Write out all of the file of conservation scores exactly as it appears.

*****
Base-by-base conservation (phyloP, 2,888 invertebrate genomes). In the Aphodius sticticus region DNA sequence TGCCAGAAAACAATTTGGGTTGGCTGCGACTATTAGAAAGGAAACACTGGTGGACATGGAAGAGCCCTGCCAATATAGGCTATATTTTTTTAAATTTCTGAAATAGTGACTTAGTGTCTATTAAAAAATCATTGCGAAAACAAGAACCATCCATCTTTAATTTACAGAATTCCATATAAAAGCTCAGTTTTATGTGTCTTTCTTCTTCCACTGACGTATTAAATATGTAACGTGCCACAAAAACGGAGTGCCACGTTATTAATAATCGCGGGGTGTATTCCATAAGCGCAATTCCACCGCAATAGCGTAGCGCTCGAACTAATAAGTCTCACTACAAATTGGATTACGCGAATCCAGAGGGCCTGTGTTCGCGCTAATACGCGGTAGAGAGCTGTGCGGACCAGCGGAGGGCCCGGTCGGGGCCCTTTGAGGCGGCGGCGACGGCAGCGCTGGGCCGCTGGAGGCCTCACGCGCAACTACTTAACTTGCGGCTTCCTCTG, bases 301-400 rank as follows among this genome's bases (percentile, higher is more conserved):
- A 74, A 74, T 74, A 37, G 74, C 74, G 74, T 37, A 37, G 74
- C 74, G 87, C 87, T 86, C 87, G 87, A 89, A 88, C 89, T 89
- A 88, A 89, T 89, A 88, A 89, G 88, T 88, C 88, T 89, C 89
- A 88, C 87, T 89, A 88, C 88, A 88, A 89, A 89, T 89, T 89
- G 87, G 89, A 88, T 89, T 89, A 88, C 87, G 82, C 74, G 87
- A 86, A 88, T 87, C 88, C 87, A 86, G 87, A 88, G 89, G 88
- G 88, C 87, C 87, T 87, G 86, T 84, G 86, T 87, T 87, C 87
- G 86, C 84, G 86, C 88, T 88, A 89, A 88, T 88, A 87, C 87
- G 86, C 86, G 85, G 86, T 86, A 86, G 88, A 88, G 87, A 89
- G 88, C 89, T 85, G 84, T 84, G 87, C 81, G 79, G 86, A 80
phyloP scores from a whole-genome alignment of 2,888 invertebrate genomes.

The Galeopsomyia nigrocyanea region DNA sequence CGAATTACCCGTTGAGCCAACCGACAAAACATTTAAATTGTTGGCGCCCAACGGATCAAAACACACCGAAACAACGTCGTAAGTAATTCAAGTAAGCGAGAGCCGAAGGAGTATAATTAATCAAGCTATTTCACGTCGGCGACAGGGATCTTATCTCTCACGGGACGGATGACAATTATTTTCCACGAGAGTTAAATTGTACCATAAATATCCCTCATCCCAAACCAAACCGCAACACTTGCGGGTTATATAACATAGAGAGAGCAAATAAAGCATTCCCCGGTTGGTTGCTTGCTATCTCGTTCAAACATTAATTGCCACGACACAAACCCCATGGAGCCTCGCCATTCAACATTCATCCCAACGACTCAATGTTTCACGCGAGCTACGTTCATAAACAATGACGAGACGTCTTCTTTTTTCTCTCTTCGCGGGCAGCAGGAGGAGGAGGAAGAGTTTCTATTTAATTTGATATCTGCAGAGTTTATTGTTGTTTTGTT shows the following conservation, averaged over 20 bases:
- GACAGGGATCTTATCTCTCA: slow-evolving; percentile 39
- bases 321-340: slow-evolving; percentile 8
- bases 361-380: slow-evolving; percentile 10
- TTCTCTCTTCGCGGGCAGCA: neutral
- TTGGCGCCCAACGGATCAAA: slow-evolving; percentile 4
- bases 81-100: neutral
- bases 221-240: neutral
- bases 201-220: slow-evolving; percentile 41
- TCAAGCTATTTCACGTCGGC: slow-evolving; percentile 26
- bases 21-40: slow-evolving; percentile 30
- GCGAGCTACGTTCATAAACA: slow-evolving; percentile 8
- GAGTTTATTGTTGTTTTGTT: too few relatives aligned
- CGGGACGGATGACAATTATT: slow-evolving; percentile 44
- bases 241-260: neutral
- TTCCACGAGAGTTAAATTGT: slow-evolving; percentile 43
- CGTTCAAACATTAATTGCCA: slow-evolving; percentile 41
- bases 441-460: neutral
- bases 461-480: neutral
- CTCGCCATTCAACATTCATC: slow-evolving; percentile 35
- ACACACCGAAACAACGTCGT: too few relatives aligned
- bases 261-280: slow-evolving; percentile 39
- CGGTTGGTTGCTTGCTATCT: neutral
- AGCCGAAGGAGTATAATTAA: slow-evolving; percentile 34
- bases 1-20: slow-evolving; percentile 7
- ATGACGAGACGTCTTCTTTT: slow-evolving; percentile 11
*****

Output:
Base-by-base conservation (phyloP, 2,888 invertebrate genomes). In the Aphodius sticticus region DNA sequence TGCCAGAAAACAATTTGGGTTGGCTGCGACTATTAGAAAGGAAACACTGGTGGACATGGAAGAGCCCTGCCAATATAGGCTATATTTTTTTAAATTTCTGAAATAGTGACTTAGTGTCTATTAAAAAATCATTGCGAAAACAAGAACCATCCATCTTTAATTTACAGAATTCCATATAAAAGCTCAGTTTTATGTGTCTTTCTTCTTCCACTGACGTATTAAATATGTAACGTGCCACAAAAACGGAGTGCCACGTTATTAATAATCGCGGGGTGTATTCCATAAGCGCAATTCCACCGCAATAGCGTAGCGCTCGAACTAATAAGTCTCACTACAAATTGGATTACGCGAATCCAGAGGGCCTGTGTTCGCGCTAATACGCGGTAGAGAGCTGTGCGGACCAGCGGAGGGCCCGGTCGGGGCCCTTTGAGGCGGCGGCGACGGCAGCGCTGGGCCGCTGGAGGCCTCACGCGCAACTACTTAACTTGCGGCTTCCTCTG, bases 301-400 rank as follows among this genome's bases (percentile, higher is more conserved):
- A 74, A 74, T 74, A 37, G 74, C 74, G 74, T 37, A 37, G 74
- C 74, G 87, C 87, T 86, C 87, G 87, A 89, A 88, C 89, T 89
- A 88, A 89, T 89, A 88, A 89, G 88, T 88, C 88, T 89, C 89
- A 88, C 87, T 89, A 88, C 88, A 88, A 89, A 89, T 89, T 89
- G 87, G 89, A 88, T 89, T 89, A 88, C 87, G 82, C 74, G 87
- A 86, A 88, T 87, C 88, C 87, A 86, G 87, A 88, G 89, G 88
- G 88, C 87, C 87, T 87, G 86, T 84, G 86, T 87, T 87, C 87
- G 86, C 84, G 86, C 88, T 88, A 89, A 88, T 88, A 87, C 87
- G 86, C 86, G 85, G 86, T 86, A 86, G 88, A 88, G 87, A 89
- G 88, C 89, T 85, G 84, T 84, G 87, C 81, G 79, G 86, A 80
phyloP scores from a whole-genome alignment of 2,888 invertebrate genomes.

The Galeopsomyia nigrocyanea region DNA sequence CGAATTACCCGTTGAGCCAACCGACAAAACATTTAAATTGTTGGCGCCCAACGGATCAAAACACACCGAAACAACGTCGTAAGTAATTCAAGTAAGCGAGAGCCGAAGGAGTATAATTAATCAAGCTATTTCACGTCGGCGACAGGGATCTTATCTCTCACGGGACGGATGACAATTATTTTCCACGAGAGTTAAATTGTACCATAAATATCCCTCATCCCAAACCAAACCGCAACACTTGCGGGTTATATAACATAGAGAGAGCAAATAAAGCATTCCCCGGTTGGTTGCTTGCTATCTCGTTCAAACATTAATTGCCACGACACAAACCCCATGGAGCCTCGCCATTCAACATTCATCCCAACGACTCAATGTTTCACGCGAGCTACGTTCATAAACAATGACGAGACGTCTTCTTTTTTCTCTCTTCGCGGGCAGCAGGAGGAGGAGGAAGAGTTTCTATTTAATTTGATATCTGCAGAGTTTATTGTTGTTTTGTT shows the following conservation, averaged over 20 bases:
- GACAGGGATCTTATCTCTCA: slow-evolving; percentile 39
- bases 321-340: slow-evolving; percentile 8
- bases 361-380: slow-evolving; percentile 10
- TTCTCTCTTCGCGGGCAGCA: neutral
- TTGGCGCCCAACGGATCAAA: slow-evolving; percentile 4
- bases 81-100: neutral
- bases 221-240: neutral
- bases 201-220: slow-evolving; percentile 41
- TCAAGCTATTTCACGTCGGC: slow-evolving; percentile 26
- bases 21-40: slow-evolving; percentile 30
- GCGAGCTACGTTCATAAACA: slow-evolving; percentile 8
- GAGTTTATTGTTGTTTTGTT: too few relatives aligned
- CGGGACGGATGACAATTATT: slow-evolving; percentile 44
- bases 241-260: neutral
- TTCCACGAGAGTTAAATTGT: slow-evolving; percentile 43
- CGTTCAAACATTAATTGCCA: slow-evolving; percentile 41
- bases 441-460: neutral
- bases 461-480: neutral
- CTCGCCATTCAACATTCATC: slow-evolving; percentile 35
- ACACACCGAAACAACGTCGT: too few relatives aligned
- bases 261-280: slow-evolving; percentile 39
- CGGTTGGTTGCTTGCTATCT: neutral
- AGCCGAAGGAGTATAATTAA: slow-evolving; percentile 34
- bases 1-20: slow-evolving; percentile 7
- ATGACGAGACGTCTTCTTTT: slow-evolving; percentile 11